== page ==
Wednesday, July 22, 2009

Web 3.0, the Philanthropic Edge

Peter Deitz, founder of Social Actions, spoke last evening at the Ethos Roundtable about Web 3.0, the Philanthropic Web. Peter founded Social Actions, whose slogan is, "you make a difference, we make it easy," to help people take action on social issues.

Social Actions is an action aggregator. An aggregator is a website that pulls in feeds from other websites. Many people are familiar with news aggregators that pull in news articles from other websites. Aggregators can work by pulling information from pre-approved or pre-selected sites, which is how Social Actions works, or by searching the web for relevant text based on a search algorithm. Social Actions targets the hubs of civic engagement opportunities on the web and aggregates the action feeds. Action feeds are the social actions people can take, such as donate something, volunteer, give to a cause, attend a rally, etc.

Here's how this works. I want to volunteer or donate or work on a social issue, etc. I could go to a search website that I already about and see if they have any opportunities that fit my interest. If they do, then I can take action on that interest and connect with the organization that listed the opportunity. But what if that search website doesn't have the opportunity I'm looking for? What if the organization with the need didn't list opportunity on the search website I know about?

Social Actions subscribes to the feed from more than 50 such websites and is actively working to add more to the list of participating organizations. If I go to Social Actions to search for my opportunity, I will get relevant information from multiple partners who have opportunities that fit my criteria. Social Actions does not list opportunities; it lets other organizations manage that while it subscribes to their feeds to provide the opportunities to the widest possible audience.

Organizations with social actions available benefit from wider posting of their opportunities. Individuals benefit from having a wider range of opportunities from which to choose. Once you find the opportunity, you click on it and go directly to the website listing that opportunity. Social Actions tracks its click-throughs so it knows how well it serves partnering organizations.

The opportunities that Social Actions lists run the gamut from youth to health to petitions to climate and many, many more. If you have a cause you care about, you'll probably find it there. And if you have a favorite search website you use to find or post opportunities, you'll probably find them on Social Actions.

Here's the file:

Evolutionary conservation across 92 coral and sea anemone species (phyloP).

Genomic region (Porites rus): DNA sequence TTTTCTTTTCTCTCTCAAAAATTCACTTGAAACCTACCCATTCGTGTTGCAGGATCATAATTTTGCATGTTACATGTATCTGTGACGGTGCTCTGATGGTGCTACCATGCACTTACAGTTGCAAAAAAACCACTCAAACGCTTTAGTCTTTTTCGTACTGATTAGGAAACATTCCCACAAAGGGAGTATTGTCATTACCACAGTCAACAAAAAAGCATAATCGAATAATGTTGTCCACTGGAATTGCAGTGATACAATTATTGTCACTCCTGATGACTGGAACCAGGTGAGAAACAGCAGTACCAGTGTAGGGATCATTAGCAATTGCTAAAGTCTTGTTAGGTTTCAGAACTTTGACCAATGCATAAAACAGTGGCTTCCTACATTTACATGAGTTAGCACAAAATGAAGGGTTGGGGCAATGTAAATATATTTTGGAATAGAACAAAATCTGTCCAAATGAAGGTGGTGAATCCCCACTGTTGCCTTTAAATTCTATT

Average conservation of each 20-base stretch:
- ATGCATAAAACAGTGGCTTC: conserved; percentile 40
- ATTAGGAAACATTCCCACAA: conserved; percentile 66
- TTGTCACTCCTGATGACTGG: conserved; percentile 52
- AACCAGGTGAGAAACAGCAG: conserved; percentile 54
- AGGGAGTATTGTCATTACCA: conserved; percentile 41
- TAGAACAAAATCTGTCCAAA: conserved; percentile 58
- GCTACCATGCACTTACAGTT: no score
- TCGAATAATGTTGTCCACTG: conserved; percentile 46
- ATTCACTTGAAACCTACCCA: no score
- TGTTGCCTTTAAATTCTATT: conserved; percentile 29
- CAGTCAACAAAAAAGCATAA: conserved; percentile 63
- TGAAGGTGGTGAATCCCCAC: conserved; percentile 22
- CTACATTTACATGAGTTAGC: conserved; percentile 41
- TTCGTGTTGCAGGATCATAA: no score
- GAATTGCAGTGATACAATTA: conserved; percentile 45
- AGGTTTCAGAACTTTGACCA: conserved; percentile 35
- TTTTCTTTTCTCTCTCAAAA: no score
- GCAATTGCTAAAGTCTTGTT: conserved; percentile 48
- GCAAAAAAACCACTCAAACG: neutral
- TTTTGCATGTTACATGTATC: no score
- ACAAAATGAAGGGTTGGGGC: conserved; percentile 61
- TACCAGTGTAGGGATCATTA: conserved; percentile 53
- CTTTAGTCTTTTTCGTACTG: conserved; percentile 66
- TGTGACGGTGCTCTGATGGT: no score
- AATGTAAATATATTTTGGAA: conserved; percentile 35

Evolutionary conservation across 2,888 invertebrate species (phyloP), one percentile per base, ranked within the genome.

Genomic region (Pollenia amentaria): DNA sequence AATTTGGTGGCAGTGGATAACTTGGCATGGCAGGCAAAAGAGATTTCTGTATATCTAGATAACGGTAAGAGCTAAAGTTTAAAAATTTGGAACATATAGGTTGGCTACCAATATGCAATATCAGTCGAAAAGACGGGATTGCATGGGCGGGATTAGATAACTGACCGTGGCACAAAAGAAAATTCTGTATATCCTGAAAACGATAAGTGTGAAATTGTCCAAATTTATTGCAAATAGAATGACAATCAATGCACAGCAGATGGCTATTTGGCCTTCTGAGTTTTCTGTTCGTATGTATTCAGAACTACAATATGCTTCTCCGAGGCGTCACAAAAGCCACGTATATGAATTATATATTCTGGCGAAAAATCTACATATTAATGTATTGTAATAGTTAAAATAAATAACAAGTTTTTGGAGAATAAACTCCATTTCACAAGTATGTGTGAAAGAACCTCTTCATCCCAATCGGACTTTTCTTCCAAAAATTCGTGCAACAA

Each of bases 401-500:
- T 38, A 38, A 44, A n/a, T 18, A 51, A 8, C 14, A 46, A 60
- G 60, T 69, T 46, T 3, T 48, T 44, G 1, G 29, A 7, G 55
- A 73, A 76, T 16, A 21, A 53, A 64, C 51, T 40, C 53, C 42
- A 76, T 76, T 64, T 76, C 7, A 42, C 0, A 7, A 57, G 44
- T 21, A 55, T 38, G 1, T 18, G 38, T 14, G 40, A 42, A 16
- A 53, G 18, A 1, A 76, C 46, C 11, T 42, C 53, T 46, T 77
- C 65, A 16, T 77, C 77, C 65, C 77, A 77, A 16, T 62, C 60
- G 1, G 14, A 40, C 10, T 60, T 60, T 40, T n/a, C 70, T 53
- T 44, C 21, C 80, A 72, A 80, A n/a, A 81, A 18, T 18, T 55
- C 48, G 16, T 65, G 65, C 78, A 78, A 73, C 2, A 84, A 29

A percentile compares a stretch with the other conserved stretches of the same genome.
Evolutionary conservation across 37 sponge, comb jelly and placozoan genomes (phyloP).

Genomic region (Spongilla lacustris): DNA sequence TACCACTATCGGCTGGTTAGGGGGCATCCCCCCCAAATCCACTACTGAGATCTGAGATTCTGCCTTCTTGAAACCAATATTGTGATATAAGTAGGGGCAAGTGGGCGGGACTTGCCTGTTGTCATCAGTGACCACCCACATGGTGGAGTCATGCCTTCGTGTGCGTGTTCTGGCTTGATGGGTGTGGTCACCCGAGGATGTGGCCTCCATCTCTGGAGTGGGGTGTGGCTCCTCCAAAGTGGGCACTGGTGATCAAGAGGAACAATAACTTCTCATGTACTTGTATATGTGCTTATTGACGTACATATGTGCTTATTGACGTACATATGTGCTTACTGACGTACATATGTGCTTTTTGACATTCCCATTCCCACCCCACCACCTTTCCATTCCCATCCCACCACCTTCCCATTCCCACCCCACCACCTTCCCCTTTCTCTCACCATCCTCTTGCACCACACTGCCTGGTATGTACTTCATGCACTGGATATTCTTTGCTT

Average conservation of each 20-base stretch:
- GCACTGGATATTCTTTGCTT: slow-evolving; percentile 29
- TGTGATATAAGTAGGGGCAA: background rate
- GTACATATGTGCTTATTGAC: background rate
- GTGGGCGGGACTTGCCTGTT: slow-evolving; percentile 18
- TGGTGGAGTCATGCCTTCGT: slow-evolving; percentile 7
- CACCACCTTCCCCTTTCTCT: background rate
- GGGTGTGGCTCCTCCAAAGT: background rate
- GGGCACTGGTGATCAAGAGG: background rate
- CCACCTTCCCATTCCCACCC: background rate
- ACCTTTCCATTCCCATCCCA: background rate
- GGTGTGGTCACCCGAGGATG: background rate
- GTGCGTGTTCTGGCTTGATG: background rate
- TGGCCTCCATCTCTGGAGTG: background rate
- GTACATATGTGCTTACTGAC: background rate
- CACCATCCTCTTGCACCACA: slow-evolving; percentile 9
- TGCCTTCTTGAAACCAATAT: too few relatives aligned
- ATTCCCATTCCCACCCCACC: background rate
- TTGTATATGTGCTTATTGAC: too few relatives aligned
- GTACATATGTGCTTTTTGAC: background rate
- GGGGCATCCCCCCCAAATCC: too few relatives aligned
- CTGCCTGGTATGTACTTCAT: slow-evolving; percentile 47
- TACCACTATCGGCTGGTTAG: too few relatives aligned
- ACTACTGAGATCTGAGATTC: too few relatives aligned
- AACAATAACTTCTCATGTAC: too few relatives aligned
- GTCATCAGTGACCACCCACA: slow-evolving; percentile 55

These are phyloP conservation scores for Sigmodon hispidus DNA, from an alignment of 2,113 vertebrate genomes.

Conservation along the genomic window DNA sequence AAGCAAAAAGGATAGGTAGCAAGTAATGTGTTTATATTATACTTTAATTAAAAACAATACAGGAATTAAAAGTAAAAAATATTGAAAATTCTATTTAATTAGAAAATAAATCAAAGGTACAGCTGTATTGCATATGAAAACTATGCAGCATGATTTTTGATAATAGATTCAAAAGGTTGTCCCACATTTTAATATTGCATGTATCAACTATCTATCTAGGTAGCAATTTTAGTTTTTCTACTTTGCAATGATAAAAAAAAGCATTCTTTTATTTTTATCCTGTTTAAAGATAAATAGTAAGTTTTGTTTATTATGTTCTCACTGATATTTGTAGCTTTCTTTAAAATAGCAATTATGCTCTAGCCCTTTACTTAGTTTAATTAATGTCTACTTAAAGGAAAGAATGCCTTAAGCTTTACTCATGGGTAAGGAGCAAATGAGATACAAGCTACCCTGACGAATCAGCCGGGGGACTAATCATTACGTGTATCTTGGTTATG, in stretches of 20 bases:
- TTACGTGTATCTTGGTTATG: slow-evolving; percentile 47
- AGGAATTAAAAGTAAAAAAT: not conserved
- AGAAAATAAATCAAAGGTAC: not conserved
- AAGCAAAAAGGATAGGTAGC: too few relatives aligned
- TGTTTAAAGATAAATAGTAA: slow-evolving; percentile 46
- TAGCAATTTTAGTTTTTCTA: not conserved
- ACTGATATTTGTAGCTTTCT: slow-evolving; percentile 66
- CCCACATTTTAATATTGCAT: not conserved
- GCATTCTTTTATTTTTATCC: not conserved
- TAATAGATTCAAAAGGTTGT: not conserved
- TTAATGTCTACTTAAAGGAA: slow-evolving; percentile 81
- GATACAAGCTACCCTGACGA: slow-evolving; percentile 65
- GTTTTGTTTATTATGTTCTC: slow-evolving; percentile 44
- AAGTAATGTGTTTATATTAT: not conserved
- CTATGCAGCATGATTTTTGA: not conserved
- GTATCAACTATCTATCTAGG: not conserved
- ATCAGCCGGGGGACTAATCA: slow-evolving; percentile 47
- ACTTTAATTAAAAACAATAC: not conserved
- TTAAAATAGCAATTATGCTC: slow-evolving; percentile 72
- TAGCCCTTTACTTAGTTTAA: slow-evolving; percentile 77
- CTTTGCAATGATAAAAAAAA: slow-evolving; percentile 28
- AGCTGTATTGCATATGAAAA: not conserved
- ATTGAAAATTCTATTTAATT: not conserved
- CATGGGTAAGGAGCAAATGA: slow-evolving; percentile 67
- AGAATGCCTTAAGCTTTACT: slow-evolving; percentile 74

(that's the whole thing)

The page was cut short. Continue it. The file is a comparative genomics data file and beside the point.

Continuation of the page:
Peter believes that the non-profit community should define Web 3.0 and not wait for the for-profit community to do so. That means they should create the tools they need to spread their mission, organize, get volunteers and/or donors, and -- most important --they need to define the standards for these web-based tools or others will define them.

Defining standards for Linked Data is a huge project; one that Tim Berners-Lee, founder of the World Wide Web (the www in those Internet addresses) and Director of the World Wide Web Consortium (W3C), is actively pursuing. Linked Data, simply put, is data embedded on a website that becomes searchable and usable; it links the data to other data sets (locations, news, actions, etc.) and helps create the Symantic Web*.

Currently, search engines provide lots of raw data; do a topical search and you may have thousands of possible links. Using Linked Data, the same search could narrow the results to much more relevant data, eliminating sites that may mention the keywords but are not relevant in actual context.

Once again, the Ethos Roundtable provided a timely, informative topic to the non-profit community. Deborah Finn always seems to be on the cutting edge of technology for non-profits. She knows who is "in the know" and uses Ethos Roundtable to bring them to us. Ethos Roundtable is an informal group of people who are interested in 1) measuring and extending ethos, and 2) using technology for positive social change. They meet once a month in Harvard Square (Cambridge, Massachusetts, USA) for discussions and presentations.

*Symantic Web: According to wikipedia, the Symantic Web is "an evolving development of the World Wide Web in which the semantics of information and services on the web is defined, making it possible for the web to understand and satisfy the requests of people and machines to use the web content."

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